Unless, of course, the church takes marching orders from a hostile transnational corporation, as the Church of Happyology and parts of the Catholic Church do.

- Jake

Austerity can only be implemented in the shadow of a concentration camp.

by JakeS (JangoSierra 'at' gmail 'dot' com) on Wed Sep 5th, 2012 at 03:18:08 PM EST
[ Parent ]
That not an "also", its part of one of the points originally arguing for the establishment clause of the Bill of Rights: that's part of the process of corruption in "protect churches from the corrupting influence of being the state church".

I've been accused of being a Marxist, yet while Harpo's my favourite, it's Groucho I'm always quoting. Odd, that.
by BruceMcF (agila61 at netscape dot net) on Wed Sep 5th, 2012 at 03:21:50 PM EST
[ Parent ]
It is a third prong to the twin movement in weakening the religious hold on society under an establishment church.

- Jake

Austerity can only be implemented in the shadow of a concentration camp.

by JakeS (JangoSierra 'at' gmail 'dot' com) on Wed Sep 5th, 2012 at 03:36:16 PM EST
[ Parent ]
Well, yes, if you count from one to three skipping two ... its a big chunk of the second prong.

I've been accused of being a Marxist, yet while Harpo's my favourite, it's Groucho I'm always quoting. Odd, that.
by BruceMcF (agila61 at netscape dot net) on Wed Sep 5th, 2012 at 06:13:58 PM EST
[ Parent ]
The Church of Sweden has by and large been seperated from the government over the last half century. I think Palme was the last minister of church and education, the tax authority took over the census register in the 80ies, in the 90ies the church elections was decoupled from the government elections. Finally, in the 00ies the church has had the last formal ties removed as well as been put on own economic footing with the government subsidies being open for all registered religions (naturally there are conditions that to this day keeps the Kopimists from gaining state funding while the Church of Sweden as well as smaller christian, moslem and jewish denominations receive them). Also, school ceremonies has moved out of the church tough there are still some fighting going on there.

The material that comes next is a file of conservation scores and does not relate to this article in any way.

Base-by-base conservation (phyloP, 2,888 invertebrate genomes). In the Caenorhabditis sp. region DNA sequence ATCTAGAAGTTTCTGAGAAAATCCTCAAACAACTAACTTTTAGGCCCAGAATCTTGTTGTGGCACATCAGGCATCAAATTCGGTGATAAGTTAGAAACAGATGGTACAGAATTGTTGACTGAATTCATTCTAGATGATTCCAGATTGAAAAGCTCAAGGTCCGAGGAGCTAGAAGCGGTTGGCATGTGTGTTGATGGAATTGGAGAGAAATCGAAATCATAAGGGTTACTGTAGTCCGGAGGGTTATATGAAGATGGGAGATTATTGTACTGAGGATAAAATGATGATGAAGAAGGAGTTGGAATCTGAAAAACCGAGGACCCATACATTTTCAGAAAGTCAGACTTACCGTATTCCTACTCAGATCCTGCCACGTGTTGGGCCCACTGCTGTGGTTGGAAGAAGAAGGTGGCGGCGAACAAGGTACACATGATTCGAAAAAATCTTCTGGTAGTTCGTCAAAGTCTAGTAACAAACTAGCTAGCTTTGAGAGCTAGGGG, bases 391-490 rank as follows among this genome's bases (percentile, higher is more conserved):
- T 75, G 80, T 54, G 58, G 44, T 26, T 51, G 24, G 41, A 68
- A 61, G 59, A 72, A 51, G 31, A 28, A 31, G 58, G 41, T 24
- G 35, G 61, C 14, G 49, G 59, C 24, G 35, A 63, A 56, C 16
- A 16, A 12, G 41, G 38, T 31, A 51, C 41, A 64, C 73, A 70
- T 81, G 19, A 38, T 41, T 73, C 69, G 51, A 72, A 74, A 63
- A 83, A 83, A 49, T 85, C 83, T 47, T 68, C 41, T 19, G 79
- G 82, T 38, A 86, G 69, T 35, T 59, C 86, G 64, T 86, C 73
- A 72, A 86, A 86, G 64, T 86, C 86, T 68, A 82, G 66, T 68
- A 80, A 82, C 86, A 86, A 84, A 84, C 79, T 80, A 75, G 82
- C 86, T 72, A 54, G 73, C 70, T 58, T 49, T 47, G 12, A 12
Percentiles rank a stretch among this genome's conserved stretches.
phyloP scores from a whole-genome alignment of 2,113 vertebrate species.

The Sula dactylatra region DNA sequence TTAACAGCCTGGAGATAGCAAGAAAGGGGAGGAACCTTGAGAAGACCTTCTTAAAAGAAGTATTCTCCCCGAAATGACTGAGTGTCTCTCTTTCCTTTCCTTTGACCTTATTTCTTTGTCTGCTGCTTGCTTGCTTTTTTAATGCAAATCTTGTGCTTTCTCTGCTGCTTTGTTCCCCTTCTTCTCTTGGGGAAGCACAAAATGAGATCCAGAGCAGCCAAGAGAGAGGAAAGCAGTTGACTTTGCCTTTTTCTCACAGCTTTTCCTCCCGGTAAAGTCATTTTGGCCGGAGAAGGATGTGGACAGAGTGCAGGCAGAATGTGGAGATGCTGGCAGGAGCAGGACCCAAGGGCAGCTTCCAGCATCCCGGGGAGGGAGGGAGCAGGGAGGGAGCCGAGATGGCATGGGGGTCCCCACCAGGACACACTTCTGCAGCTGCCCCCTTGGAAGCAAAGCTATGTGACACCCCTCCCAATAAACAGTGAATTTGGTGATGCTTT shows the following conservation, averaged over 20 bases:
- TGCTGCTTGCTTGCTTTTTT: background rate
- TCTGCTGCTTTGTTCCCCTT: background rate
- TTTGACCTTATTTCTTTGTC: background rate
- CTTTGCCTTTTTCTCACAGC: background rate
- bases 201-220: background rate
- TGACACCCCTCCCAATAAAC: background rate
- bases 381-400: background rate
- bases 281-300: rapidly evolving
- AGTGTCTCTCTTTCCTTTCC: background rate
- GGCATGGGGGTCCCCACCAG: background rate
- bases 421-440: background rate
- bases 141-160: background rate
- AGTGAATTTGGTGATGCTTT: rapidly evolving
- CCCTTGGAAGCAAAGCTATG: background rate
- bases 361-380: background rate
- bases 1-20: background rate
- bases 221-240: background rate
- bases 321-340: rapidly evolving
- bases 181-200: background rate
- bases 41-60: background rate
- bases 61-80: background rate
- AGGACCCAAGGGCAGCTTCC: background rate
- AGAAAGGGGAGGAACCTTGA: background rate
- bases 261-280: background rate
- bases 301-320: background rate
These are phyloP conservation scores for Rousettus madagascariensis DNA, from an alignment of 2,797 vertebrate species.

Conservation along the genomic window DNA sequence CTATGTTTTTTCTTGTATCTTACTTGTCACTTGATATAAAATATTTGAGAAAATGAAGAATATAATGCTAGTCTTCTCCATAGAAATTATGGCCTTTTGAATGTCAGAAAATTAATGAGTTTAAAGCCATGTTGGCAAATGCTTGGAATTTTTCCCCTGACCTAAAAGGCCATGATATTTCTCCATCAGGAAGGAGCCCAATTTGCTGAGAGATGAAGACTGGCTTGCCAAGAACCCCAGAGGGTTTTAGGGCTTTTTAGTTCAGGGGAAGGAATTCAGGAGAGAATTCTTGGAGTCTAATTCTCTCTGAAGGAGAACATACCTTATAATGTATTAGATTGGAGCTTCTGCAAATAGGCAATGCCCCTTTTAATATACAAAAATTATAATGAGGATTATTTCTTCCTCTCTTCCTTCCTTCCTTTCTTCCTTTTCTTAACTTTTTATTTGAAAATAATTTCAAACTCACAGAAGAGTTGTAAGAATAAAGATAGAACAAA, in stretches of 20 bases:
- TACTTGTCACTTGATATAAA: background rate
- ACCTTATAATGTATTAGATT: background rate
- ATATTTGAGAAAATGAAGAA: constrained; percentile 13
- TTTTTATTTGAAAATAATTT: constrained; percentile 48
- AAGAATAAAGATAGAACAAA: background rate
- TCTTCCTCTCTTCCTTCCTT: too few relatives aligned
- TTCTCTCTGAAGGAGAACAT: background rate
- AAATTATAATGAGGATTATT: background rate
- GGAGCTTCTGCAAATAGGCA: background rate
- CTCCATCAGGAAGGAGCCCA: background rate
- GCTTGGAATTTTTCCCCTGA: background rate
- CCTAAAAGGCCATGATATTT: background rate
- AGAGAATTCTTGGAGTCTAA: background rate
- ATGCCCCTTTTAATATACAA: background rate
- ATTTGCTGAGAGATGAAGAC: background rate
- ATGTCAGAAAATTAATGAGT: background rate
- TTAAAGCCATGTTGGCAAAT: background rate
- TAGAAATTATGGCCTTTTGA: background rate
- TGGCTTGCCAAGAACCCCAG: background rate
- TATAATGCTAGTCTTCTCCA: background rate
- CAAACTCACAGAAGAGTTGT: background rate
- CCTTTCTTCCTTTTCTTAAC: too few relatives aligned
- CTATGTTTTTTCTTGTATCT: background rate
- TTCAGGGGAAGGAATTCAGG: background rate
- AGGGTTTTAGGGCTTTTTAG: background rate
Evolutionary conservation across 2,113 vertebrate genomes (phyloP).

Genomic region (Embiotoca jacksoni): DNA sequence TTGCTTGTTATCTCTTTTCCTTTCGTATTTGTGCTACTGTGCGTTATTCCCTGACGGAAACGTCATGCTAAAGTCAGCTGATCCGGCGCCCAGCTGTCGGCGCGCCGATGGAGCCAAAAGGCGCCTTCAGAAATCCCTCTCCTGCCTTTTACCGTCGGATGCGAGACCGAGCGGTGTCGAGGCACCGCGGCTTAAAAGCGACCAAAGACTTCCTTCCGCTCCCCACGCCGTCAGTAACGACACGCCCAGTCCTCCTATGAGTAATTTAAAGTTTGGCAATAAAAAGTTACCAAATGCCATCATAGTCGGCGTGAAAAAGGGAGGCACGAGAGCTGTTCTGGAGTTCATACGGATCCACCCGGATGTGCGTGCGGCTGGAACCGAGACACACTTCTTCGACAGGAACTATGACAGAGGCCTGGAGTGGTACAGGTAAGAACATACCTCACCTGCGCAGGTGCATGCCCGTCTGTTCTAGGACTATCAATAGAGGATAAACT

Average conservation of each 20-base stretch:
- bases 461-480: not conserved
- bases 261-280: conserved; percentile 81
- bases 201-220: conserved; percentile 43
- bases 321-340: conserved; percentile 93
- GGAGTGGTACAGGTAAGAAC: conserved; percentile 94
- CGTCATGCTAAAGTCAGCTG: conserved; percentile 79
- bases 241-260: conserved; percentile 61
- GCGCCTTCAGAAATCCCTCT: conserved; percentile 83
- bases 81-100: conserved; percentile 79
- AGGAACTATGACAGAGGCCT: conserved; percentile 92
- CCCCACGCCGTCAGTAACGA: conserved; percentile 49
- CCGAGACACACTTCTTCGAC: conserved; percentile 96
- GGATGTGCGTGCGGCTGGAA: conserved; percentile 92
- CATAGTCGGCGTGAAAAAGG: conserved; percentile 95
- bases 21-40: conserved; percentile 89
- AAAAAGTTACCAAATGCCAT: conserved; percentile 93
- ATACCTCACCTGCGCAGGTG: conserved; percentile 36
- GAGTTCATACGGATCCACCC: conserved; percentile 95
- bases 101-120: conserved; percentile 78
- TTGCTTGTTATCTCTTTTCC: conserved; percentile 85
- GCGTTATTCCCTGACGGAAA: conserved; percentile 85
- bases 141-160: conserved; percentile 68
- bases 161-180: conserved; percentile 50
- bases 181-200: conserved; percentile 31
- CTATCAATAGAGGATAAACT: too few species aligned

So by your criteria Sweden largely fill them all right now.

A vote for PES is a vote for EPP! A vote for EPP is a vote for PES! Support the coalition, vote EPP-PES in 2009!

by A swedish kind of death on Wed Sep 5th, 2012 at 02:33:13 PM EST
[ Parent ]
But the indications I've picked up are that the final step of formally separating the church was a bad idea.

When the priests get paid for being inoffensive rather than for getting bums in the pews, they tend to have less incentive to rile up the easily excitable and create social fault lines to use in mobilization.

- Jake

Austerity can only be implemented in the shadow of a concentration camp.

by JakeS (JangoSierra 'at' gmail 'dot' com) on Wed Sep 5th, 2012 at 03:41:55 PM EST
[ Parent ]
Counterexample: Israel
by gk (g k quattro due due sette "at" gmail.com) on Wed Sep 5th, 2012 at 03:51:22 PM EST
[ Parent ]
But those are not comparable. In the Swedish case we're talking about a largely or totally defanged church: One which had been gradually but systematically stripped of its privileges and authority.

I'd suggest that forcing such a church into a Darwinian struggle for survival on the free market is likely to see it achieve a net gain in influence. Partly because the easiest marketing strategy for a newly privatized church is to polarize society along some formerly dormant fault line. And partly because having to secure cash flow from the customers will trim away employees who are, from a cash flow perspective, dead wood. This creates an incentive structure which encourages a smaller but more ideologically coherent - and more extremist - organizational structure.

The Israeli case is different, because religion was never properly defanged in the first place.

- Jake

Austerity can only be implemented in the shadow of a concentration camp.

by JakeS (JangoSierra 'at' gmail 'dot' com) on Wed Sep 5th, 2012 at 04:14:18 PM EST
[ Parent ]
On the other hand, polarizing positions on issues is likely to cause disaffection among passive parishioners. I understand there is a large plurality of "cultural christians" who remain affiliated with the Church in Sweden and pay their church tax, but could be motivated to de-register if offended.

So then the church would have to raise the tax rate for the faithful in order to break even.

It is rightly acknowledged that people of faith have no monopoly of virtue - Queen Elizabeth II

by eurogreen on Thu Sep 6th, 2012 at 04:53:10 AM EST
[ Parent ]
That is what a schism brand segmentation does for you. A major part of the advantage of a state church is that it prevents hardliners and milquetoasts from going their separate ways, thus incentivizing the milquetoasts to speak up against hardliners who offend their main customer demographic.

- Jake

Austerity can only be implemented in the shadow of a concentration camp.

by JakeS (JangoSierra 'at' gmail 'dot' com) on Thu Sep 6th, 2012 at 05:09:34 AM EST
[ Parent ]
We do have the experience of the established church of England and the since a long time disestablished churches of Ireland and Wales.

The church of wales flourished more after disestablishment then before.

But as far as I understand both churches are as centrist as the CoE.

by IM on Thu Sep 6th, 2012 at 06:57:54 AM EST
[ Parent ]
Anything particular in mind?